We tested two boys last week with very similar learning strengths and challenges. In testing, they both had good attention, but one became squirmy in his chair whenever he had to read.
The squirmy little guy had been diagnosed with ADD (Attention Deficit Disorder without Hyperactivity). He was never a problem in class, but was reported to spend time staring off into space when he was supposed to be reading or doing seatwork.
Medication had been prescribed, but his parents opted not to use it, as they weren’t convinced that ADD was the real problem.
Most likely, these parents were right on target. Both of the boys we assessed last week showed strong dyslexic symptoms and had a family history of dyslexia and reading challenges. Their symptoms included:
- Good intelligence
- Good comprehension
- Strong ability to visualize pictures / real things (versus letters and words)
- Creative thinker
- Weak ability to retain an accurate image of words (sight words for reading and spelling)
- Weak phonemic awareness (ability to think about the sounds in words)
- Extremely poor decoding skills (sounding out words)
- Visual disorientation when looking at the page (One boy said the letters looked 3D. One said the letters got “bigger and smaller.”)
Like many dyslexic students, these boys are misunderstood at school. One is so verbal and charming, that only his parents know how much he is struggling and how much effort and time it takes for him to read and write. At school, he is perceived as a bright verbal child who doesn’t always put in his best effort on schoolwork.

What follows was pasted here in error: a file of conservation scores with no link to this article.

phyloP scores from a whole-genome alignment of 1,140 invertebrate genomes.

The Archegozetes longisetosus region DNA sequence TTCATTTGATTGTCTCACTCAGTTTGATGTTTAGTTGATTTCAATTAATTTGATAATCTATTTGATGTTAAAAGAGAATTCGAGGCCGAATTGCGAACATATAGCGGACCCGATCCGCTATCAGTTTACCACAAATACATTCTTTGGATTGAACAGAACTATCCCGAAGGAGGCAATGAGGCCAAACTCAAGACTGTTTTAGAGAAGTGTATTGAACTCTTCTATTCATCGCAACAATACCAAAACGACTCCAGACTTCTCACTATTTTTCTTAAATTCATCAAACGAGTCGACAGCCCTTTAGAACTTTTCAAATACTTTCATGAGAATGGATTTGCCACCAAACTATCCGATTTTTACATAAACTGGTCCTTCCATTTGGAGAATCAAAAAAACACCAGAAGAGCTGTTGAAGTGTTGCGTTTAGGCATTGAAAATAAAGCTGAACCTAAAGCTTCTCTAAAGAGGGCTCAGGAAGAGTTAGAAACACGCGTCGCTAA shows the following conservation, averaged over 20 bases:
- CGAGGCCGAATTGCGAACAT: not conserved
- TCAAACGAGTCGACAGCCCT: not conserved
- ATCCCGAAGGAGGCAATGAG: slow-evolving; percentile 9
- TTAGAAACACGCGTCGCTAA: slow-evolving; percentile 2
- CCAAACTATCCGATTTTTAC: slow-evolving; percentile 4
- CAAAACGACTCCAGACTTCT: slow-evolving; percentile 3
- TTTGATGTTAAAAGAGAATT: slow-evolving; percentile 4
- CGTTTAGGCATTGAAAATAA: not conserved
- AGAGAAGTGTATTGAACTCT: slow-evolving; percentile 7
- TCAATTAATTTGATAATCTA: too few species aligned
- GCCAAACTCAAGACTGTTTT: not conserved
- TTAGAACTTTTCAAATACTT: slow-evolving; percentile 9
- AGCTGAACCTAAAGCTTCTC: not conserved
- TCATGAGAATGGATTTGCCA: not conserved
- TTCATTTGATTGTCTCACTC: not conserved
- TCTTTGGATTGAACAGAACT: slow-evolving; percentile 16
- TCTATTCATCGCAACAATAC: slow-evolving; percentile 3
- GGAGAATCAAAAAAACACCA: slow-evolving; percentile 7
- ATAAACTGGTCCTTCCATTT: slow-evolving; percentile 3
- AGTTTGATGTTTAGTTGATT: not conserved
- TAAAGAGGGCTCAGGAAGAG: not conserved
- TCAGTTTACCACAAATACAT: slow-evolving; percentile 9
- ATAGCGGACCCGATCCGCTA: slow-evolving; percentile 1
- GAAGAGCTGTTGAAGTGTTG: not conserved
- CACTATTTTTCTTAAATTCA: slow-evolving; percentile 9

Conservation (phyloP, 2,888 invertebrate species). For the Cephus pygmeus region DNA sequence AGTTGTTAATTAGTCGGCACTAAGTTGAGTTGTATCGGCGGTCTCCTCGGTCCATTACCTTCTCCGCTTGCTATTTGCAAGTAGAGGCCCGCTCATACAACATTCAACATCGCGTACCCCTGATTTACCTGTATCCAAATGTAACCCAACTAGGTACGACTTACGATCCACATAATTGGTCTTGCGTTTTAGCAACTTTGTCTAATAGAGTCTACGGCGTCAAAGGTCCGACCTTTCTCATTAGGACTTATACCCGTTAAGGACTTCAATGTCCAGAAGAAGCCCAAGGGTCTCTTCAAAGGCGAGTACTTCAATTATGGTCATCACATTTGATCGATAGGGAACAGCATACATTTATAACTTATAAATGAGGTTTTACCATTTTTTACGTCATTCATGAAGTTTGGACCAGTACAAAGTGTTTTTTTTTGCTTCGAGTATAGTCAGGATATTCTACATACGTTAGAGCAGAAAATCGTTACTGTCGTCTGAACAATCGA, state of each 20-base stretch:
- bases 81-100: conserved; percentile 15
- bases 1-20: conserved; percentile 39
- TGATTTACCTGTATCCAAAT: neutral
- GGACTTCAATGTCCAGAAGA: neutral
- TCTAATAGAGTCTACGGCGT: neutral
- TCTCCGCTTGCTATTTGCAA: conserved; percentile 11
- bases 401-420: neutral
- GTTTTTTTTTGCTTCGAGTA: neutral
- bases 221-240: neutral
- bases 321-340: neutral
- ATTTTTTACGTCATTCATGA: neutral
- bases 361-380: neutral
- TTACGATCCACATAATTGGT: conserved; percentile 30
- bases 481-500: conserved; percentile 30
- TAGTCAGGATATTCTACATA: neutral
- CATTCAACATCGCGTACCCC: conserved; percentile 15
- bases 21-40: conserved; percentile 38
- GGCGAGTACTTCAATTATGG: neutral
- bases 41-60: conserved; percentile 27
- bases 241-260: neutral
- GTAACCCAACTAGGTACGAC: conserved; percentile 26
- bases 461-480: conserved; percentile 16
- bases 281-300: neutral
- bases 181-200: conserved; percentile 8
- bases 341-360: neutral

The second boy is just young enough and his skills are just strong enough that no one (except his parents) believes that there’s a reading problem. When he looks at the page, the letters and words are hard to look at and the sounds don’t really make sense. He uses his powers of deduction from pictures, his own knowledge, and what he’s memorized from group reading to basically figure out what the page might say and answer the questions. But often, his mind drifts away from this taxing process and so he’s been pegged as ADD. And, after all, what he can create in his mind is far more entertaining than a jumble of words and letters that don’t really make sense.
Weak underlying learning/processing skills can cause smart students to struggle in school. In the case of our two boys, the underlying skills specifically relate to being able to process the sounds in words and neuro-timing (which can trigger typical dyslexic symptoms and disorientation on the page when off). The encouraging thing is that these underlying skills can be developed. The brain is amazing and really can develop new, more efficient neuro-pathways through training.
Having a family history of dyslexia, the parents of the two boys have always heard that dyslexia cannot be corrected – that you just have to cope with it. This is simply not true. ADD meds will not solve dyslexic challenges, but retraining the auditory and visual systems to process the sounds and letters on the page accurately get the brain ready to learn, retain, and comfortably use reading and spelling skills.
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